Swoon of the Virgin

  • the virgin fainting at the crucifixion, copy of taddeo zuccari[1]
    terracotta modello, antonio begarelli, c. 1530
    the descent from the cross c. 1435, by rogier van der weyden. museo del prado

    the swoon of the virgin, in italian lo spasimo della vergine, or fainting virgin mary was an idea developed in the late middle ages, that the virgin mary had fainted during the passion of christ, most often placed while she watched the crucifixion of jesus. it was based on mentions in later texts of the apocryphal gospel the acta pilati, which describe mary swooning. it was popular in later medieval art and theological literature, but as it was not mentioned in the canonical gospels, it became controversial, and from the 16th century was discouraged by many senior churchmen.

    the swoon might be placed during the episode of christ carrying the cross, as on the via dolorosa in jerusalem, but very commonly also during the crucifixion of jesus; nicholas penny estimates that "about half of the surviving paintings of the crucifixion made between 1300 and 1500 will be found to include the virgin fainting".[2] it also appeared in works showing the deposition from the cross and entombment of christ,[3] as well as the 15th-century novelty of christ taking leave of his mother.

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The Virgin fainting at the Crucifixion, copy of Taddeo Zuccari[1]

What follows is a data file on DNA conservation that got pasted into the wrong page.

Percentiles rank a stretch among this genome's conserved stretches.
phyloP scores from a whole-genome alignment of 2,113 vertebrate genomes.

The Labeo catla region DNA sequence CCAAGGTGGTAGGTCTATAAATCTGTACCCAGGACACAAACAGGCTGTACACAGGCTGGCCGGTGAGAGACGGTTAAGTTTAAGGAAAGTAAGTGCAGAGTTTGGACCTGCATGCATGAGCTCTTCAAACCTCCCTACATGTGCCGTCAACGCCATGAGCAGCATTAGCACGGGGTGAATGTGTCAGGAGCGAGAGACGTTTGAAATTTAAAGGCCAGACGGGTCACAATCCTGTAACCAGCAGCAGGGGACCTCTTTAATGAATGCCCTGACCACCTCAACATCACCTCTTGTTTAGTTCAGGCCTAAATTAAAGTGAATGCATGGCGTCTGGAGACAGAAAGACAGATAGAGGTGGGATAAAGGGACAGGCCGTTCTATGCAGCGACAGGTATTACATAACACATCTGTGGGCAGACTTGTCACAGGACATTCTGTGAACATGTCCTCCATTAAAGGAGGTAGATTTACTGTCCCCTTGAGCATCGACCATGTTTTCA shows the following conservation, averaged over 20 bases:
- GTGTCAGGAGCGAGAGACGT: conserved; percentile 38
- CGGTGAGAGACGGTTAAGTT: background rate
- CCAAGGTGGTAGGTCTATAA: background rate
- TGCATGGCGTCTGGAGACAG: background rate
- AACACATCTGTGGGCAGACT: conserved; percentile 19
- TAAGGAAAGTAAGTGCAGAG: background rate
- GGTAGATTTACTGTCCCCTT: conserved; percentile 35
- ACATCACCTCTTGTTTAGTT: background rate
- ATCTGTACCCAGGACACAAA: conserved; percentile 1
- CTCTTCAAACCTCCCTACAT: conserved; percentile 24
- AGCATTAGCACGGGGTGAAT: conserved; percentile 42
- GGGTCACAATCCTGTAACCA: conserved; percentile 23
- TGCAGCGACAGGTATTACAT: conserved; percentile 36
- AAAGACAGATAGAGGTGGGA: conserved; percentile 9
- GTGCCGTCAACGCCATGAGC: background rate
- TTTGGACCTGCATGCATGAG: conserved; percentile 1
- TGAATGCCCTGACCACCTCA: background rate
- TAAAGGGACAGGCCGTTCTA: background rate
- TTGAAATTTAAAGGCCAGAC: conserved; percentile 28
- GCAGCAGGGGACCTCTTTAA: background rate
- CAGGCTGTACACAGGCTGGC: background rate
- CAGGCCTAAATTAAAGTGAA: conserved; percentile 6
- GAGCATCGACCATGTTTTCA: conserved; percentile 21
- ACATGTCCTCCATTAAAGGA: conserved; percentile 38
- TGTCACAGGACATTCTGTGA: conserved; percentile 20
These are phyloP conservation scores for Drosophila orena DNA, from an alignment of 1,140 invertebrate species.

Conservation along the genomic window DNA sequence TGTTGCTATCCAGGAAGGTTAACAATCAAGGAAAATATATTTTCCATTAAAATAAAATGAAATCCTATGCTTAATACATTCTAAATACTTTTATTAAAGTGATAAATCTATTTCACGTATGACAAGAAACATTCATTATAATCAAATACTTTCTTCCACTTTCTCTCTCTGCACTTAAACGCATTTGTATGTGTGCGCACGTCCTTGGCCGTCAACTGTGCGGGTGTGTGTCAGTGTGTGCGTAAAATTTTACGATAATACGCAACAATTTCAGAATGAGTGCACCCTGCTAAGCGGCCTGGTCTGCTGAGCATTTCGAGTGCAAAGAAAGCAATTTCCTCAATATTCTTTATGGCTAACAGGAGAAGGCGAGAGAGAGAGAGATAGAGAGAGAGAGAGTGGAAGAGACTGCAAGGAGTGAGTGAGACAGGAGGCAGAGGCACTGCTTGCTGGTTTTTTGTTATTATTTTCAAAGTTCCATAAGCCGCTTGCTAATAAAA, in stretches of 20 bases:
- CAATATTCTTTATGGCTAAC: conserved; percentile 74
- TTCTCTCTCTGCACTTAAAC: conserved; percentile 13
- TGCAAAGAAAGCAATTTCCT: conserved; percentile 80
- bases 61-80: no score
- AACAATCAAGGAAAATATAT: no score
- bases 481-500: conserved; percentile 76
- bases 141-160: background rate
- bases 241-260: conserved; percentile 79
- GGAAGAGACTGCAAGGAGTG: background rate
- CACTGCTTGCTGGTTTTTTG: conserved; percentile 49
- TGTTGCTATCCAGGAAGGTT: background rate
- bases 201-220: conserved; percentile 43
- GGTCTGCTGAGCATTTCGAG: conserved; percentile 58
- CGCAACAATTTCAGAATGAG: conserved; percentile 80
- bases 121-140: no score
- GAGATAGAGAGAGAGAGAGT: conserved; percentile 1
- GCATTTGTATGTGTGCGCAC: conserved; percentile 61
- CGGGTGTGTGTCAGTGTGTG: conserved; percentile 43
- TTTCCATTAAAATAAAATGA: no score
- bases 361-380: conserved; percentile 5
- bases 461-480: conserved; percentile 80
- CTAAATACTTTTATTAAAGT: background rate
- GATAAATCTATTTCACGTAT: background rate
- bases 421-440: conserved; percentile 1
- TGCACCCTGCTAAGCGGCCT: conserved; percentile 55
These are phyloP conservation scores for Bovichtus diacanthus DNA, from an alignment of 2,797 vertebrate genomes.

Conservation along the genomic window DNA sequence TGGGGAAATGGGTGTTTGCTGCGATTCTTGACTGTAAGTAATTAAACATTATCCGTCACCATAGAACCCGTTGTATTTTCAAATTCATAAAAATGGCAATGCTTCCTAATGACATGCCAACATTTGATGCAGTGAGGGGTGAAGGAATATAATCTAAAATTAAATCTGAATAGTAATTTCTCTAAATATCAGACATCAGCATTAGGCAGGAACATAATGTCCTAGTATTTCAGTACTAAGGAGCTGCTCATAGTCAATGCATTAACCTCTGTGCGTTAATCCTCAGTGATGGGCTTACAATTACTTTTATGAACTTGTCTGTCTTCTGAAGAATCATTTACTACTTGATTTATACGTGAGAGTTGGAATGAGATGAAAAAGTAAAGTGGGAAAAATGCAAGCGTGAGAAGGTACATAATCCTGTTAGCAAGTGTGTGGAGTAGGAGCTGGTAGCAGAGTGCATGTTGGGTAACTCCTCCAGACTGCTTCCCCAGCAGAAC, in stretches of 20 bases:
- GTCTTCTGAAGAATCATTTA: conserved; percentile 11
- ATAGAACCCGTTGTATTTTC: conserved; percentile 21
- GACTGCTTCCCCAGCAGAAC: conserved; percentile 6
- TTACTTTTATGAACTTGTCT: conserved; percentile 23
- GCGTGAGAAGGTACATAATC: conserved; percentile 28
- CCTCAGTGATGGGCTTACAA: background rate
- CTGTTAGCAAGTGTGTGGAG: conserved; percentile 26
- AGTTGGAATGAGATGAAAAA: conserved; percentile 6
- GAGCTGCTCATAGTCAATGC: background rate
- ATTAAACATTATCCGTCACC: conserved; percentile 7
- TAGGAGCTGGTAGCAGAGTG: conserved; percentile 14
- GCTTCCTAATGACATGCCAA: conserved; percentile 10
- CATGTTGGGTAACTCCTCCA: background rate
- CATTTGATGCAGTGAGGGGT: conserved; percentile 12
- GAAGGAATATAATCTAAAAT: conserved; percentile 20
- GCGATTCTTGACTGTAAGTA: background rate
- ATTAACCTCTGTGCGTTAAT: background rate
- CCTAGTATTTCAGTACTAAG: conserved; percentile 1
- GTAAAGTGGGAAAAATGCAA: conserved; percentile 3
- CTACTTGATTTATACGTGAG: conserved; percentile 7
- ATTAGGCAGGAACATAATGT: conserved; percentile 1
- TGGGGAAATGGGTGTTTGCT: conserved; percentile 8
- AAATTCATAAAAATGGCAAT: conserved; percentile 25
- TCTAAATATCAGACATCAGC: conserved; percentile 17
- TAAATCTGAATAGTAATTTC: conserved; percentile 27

The Swoon of the Virgin, in Italian Lo Spasimo della Vergine, or Fainting Virgin Mary was an idea developed in the late Middle Ages, that the Virgin Mary had fainted during the Passion of Christ, most often placed while she watched the Crucifixion of Jesus. It was based on mentions in later texts of the apocryphal gospel the Acta Pilati, which describe Mary swooning. It was popular in later medieval art and theological literature, but as it was not mentioned in the Canonical Gospels, it became controversial, and from the 16th century was discouraged by many senior churchmen.

The swoon might be placed during the episode of Christ Carrying the Cross, as on the Via Dolorosa in Jerusalem, but very commonly also during the Crucifixion of Jesus; Nicholas Penny estimates that "about half of the surviving paintings of the Crucifixion made between 1300 and 1500 will be found to include the Virgin fainting".[2] It also appeared in works showing the Deposition from the Cross and Entombment of Christ,[3] as well as the 15th-century novelty of Christ taking leave of his Mother.

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